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Chromium And PCOS


Chromium, a natural trace mineral may be an effective treatment for women with PCOS who do not respond to Clomid according to a 2013 study (1). Researchers allocated ninety- two women diagnosed with clomiphene-resistant PCOS to receive either Metformin (1500 mg per day) or chromium picolinate (200 mcg per day) for 3 months.

Women who took chromium picolinate experienced significantly decreased fasting blood sugar levels and serum levels of fasting insulin which led to increased insulin sensitivity. Pregnancy and ovulation rates were similar between the two groups and the study concluded:

"Chromium picolinate decreased FBS (fasting blood sugar) and insulin levels and, thus, increased insulin sensitivity in clomiphene citrate-resistance PCOS women."

"These effects were comparable with metformin; however, metformin treatment was associated with decreased hyperandrogenism."

"Overall, chromium picolinate was better tolerated compared to metformin; nonetheless, the two study groups were not significantly different regarding ovulation and pregnancy rates." (1)

Chromium has a track record of improving insulin sensitivity. A 2014 systematic review and meta-analysis of twenty-five randomized controlled trials on the effect of chromium on carbohydrate and lipid metabolism found that chromium supplementation consistently and significantly improved glycaemic control, reduced triglycerides and increased 'good cholesterol' levels.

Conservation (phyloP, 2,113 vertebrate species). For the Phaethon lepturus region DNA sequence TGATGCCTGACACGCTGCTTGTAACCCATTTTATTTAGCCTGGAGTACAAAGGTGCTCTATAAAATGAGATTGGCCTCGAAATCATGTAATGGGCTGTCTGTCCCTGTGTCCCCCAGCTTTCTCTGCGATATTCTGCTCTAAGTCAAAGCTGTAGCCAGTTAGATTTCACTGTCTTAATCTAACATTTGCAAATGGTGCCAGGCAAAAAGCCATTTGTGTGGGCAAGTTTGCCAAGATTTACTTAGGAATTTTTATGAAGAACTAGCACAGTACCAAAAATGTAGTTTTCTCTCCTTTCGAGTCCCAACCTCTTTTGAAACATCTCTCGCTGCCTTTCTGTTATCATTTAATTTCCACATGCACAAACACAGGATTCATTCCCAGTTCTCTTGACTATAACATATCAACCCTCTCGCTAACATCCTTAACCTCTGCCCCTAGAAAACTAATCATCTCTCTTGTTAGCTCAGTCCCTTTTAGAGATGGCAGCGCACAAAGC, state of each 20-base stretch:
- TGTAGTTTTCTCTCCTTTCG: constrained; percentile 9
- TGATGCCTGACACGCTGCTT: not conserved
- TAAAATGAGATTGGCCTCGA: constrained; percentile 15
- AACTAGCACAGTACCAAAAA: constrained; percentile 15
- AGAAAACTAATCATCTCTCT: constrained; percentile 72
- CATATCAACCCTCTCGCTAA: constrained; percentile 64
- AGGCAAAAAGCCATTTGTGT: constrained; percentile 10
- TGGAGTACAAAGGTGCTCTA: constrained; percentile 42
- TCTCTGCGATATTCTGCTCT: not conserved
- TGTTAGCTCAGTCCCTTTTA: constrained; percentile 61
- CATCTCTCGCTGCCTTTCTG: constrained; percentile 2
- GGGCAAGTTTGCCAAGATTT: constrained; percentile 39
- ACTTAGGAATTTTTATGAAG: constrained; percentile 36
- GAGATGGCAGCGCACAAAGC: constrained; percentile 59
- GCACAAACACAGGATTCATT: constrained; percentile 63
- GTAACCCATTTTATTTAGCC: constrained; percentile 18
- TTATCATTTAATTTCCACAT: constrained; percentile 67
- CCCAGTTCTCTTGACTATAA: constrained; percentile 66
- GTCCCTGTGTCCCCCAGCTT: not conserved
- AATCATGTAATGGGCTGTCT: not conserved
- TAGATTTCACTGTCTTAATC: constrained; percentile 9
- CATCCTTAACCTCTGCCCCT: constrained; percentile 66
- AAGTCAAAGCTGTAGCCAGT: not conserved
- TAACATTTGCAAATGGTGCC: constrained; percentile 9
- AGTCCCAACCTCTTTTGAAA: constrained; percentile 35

Chromium picolinate demonstrated especially good effects upon glucose and triglycerides levels and the analysis concluded:

"Glycaemic control may improve with chromium monosupplementation of more than 200 μg daily."

"HbA1c and FPG also improved in patients with inadequate glycaemic control at baseline. The risk of adverse events did not differ between chromium and placebo."

Many women who are prescribed Metformin for PCOS are unable to tolerate the recommended dosage and become non-compliant. Taking chromium picolinate 200 mcg daily may prove to be an effective way of achieving a similar clinical effect without intolerable side-effects. If you have been prescribed Metformin for PCOS and have found this drug difficult to tolerate, you may want to ask your physician whether chromium picolinate may be a good fit for you.

This article is for informational purposes only and is not intended to diagnose or to recommend medical treatment for which you should consult a licensed physician.

References:

(1) Iran J Reprod Med. 2013 Aug;11(8):611-8. Metformin versus chromium picolinate in clomiphene citrate- resistant patients with PCOs: A double-blind randomized clinical trial. Amooee S, Parsanezhad ME, Ravanbod Shirazi M, Alborzi S, Samsami A.

(2) J Clin Pharm Ther. 2014 Mar 17. doi: 10.1111/jcpt.12147. [Epub ahead of print] Systematic review and meta-analysis of the efficacy and safety of chromium supplementation in diabetes. Suksomboon N1, Poolsup N, Yuwanakorn A.
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Content copyright © 2014 by Hannah Calef. All rights reserved.
This content was written by Hannah Calef. If you wish to use this content in any manner, you need written permission. Contact Hannah Calef for details.

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